Awesome stuff! My go-to Into Ithilien deck has been Boromir/Beregond/Glorfindel, and it is almost identical to this with the exception of about 4-5 cards! Great minds think alike and all that jazz. I haven’t tried Nightmare yet though and it seems like your build will be better given the increased archery in that version and the particular nastiness of Ithilien Outlook. I”m even tempted to throw in Thror’s Key just to deal with it.

    One thing I’ve been using a lot in my Heirs decks lately is Blade of Gondolin. It’s an awesome aggro weapon and Boromir can churn out progress like candy.

    • Beorn says:

      Thanks, Ian! Good call on Blade of Gondolin, with Boromir you can do some serious location-clearing. It’s too bad there aren’t any Orcs in this scenario, or he would get the attack bonus as well.

      As far as Thror’s Key is concerned, I am lukewarm on that card for this scenario. While the locations are bad, by questing aggressively I was able to ensure that there was never more than one in the staging area. From what I’ve found, this is the best way to deal with the nastiness: minimize how long it is in play. Still, the key is cheap, so I might have to give it a shot in this deck.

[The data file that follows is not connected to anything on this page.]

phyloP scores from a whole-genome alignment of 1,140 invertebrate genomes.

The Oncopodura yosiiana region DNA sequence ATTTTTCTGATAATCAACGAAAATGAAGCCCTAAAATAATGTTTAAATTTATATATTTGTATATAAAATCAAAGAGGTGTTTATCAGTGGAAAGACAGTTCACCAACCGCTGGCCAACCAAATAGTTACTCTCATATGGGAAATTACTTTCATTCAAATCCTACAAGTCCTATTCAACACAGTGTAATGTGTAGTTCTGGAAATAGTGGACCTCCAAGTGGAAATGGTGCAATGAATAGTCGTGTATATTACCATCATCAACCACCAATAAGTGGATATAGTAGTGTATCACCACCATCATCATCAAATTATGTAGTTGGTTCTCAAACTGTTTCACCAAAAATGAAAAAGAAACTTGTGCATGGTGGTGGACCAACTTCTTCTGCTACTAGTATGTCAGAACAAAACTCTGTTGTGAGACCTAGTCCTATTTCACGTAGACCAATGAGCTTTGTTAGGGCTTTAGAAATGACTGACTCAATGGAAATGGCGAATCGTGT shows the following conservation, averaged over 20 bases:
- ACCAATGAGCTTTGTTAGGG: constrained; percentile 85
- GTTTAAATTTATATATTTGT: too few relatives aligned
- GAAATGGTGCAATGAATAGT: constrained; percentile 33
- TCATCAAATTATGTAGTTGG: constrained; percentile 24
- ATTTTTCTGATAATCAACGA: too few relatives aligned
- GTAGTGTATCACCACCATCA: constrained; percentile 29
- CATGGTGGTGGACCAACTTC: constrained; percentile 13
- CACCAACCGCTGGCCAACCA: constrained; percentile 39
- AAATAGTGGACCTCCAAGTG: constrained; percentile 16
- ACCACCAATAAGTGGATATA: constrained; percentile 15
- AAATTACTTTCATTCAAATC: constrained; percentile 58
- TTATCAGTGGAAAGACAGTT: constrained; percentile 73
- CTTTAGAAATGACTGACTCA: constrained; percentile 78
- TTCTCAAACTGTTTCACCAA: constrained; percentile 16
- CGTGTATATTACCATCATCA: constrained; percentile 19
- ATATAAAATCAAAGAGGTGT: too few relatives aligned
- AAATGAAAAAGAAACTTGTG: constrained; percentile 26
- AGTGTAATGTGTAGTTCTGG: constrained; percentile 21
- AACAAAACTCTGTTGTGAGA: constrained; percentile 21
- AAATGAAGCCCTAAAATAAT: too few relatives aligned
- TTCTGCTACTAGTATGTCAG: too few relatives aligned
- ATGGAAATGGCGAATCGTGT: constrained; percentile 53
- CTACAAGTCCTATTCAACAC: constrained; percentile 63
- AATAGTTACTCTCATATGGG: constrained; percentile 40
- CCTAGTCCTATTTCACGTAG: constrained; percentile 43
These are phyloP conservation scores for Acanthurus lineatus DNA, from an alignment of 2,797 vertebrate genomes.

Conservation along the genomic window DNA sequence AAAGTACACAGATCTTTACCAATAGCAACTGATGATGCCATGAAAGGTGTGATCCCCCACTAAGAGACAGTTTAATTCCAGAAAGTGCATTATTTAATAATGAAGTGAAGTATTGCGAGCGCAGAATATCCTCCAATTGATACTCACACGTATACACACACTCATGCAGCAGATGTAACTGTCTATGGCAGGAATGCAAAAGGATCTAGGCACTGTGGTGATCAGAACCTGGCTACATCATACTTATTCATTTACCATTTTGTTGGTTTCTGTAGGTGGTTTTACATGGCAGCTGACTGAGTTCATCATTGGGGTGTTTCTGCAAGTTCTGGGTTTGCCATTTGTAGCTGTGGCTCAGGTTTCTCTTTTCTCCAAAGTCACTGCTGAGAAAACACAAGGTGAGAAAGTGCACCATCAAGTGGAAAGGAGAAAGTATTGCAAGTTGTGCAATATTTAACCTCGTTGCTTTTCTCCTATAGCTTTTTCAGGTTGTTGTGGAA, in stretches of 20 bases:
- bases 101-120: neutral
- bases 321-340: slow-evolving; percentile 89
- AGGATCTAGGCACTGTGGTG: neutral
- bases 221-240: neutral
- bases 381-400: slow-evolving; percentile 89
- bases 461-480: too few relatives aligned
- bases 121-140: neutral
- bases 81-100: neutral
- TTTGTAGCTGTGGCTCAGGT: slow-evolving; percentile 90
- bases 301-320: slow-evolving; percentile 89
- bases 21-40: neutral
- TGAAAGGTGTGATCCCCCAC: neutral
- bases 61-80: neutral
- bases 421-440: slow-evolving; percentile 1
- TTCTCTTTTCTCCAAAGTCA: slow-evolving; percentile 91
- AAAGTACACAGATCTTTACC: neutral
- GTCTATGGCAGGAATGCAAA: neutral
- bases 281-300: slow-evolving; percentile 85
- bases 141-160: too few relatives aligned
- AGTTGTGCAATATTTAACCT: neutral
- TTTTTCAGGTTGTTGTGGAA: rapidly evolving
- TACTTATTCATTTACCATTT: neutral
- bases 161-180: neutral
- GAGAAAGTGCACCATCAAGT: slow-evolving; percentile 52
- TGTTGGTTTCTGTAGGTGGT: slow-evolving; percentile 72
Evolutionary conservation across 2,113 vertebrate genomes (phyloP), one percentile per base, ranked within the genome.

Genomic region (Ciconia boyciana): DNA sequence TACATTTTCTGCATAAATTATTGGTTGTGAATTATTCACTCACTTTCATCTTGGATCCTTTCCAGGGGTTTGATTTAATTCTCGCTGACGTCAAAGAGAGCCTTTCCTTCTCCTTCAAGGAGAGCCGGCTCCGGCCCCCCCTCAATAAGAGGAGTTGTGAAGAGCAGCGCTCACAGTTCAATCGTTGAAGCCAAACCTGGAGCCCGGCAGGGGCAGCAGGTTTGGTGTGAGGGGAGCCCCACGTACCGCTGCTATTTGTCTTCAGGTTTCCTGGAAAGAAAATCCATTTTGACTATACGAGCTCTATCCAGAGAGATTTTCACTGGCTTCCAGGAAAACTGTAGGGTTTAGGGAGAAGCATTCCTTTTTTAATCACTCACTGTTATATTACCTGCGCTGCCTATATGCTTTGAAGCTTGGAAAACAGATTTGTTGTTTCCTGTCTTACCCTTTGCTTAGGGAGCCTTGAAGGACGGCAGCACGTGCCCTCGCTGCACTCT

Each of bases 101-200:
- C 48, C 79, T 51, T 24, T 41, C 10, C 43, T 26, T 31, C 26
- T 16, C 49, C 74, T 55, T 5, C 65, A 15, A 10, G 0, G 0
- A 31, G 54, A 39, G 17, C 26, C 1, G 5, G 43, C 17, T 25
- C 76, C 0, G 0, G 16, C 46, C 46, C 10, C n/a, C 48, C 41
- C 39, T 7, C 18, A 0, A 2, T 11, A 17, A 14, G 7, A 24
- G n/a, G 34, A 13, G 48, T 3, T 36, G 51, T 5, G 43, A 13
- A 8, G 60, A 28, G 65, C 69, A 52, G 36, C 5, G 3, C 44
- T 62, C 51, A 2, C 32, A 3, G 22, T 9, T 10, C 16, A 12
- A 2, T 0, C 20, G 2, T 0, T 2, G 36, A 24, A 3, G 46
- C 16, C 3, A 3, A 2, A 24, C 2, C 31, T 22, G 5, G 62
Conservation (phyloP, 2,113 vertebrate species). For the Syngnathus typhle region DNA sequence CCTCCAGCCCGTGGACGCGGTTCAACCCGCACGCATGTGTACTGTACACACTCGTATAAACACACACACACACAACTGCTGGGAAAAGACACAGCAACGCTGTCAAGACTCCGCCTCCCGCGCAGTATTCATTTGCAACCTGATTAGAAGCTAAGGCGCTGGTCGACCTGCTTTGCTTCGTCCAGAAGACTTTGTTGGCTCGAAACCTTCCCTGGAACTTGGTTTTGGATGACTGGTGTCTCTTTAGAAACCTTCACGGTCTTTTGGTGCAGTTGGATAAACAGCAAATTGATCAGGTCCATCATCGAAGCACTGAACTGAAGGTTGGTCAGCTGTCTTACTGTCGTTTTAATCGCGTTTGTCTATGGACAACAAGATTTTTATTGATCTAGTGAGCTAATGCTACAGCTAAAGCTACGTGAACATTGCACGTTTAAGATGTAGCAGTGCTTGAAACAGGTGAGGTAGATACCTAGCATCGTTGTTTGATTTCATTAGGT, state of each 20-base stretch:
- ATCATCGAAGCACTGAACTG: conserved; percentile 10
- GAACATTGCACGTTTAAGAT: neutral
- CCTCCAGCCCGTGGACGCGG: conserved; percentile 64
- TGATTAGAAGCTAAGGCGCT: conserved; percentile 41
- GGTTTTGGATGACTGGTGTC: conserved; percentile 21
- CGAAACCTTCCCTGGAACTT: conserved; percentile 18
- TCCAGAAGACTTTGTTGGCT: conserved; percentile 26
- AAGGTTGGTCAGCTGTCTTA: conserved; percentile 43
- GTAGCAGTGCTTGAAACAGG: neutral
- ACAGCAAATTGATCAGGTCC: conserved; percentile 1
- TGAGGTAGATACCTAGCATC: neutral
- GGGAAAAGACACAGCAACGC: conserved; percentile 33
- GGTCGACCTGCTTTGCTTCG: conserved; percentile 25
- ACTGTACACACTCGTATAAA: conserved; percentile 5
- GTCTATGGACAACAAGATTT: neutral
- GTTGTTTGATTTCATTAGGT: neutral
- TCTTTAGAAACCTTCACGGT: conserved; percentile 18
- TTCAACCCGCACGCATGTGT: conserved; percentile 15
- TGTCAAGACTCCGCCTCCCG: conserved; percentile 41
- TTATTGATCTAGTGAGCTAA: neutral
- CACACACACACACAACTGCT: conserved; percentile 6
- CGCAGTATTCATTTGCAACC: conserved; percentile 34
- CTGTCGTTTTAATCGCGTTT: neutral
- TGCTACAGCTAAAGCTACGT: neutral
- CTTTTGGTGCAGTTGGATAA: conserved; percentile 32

9. Khamul says:

    What are those that you are using for damage tokens? Skulls? They look pretty slick!

  10. Michael says:

    Did the bear also manage to defend the nightmarish attacks/siege on Cair Andros in the meantime? 🙂

    • Beorn says:

      Not yet, but hopefully soon I will have a chance to tackle that quest.

      • divad1126 says:

        I see you sleeved your cards in unique sleeves. Do you sleeve the enemy deck before play or have you sleeved all enemy cards?

        I have given in and sleeved every single card. I don’t want to take the time to sleeve then before play. But I sure would welcome any ideas.

        Also do you use a binder for storing cards or boxes? So many cards I’m always curious of others storage solutions.

      • Beorn says:

        I have all of my cards sleeved. Player cards I have in 5 separate card binders (Purple for Leadership, Red for Tactics, Blue for Spirit, Green for Lore and Black for Neutral and heroes). Quest cards are sleeved in clear sleeves (since they need to be readable on both sides. Encounter cards are sleeved in FFG “Eye of Sauron” sleeves. Because regular encounter cards are often mixed with the thinner “print on demand” sleeves, I find that using the heavier sleeves helps so that I can’t tell the difference between the original encounter cards and the POD cards – also the deck tends to shuffle better.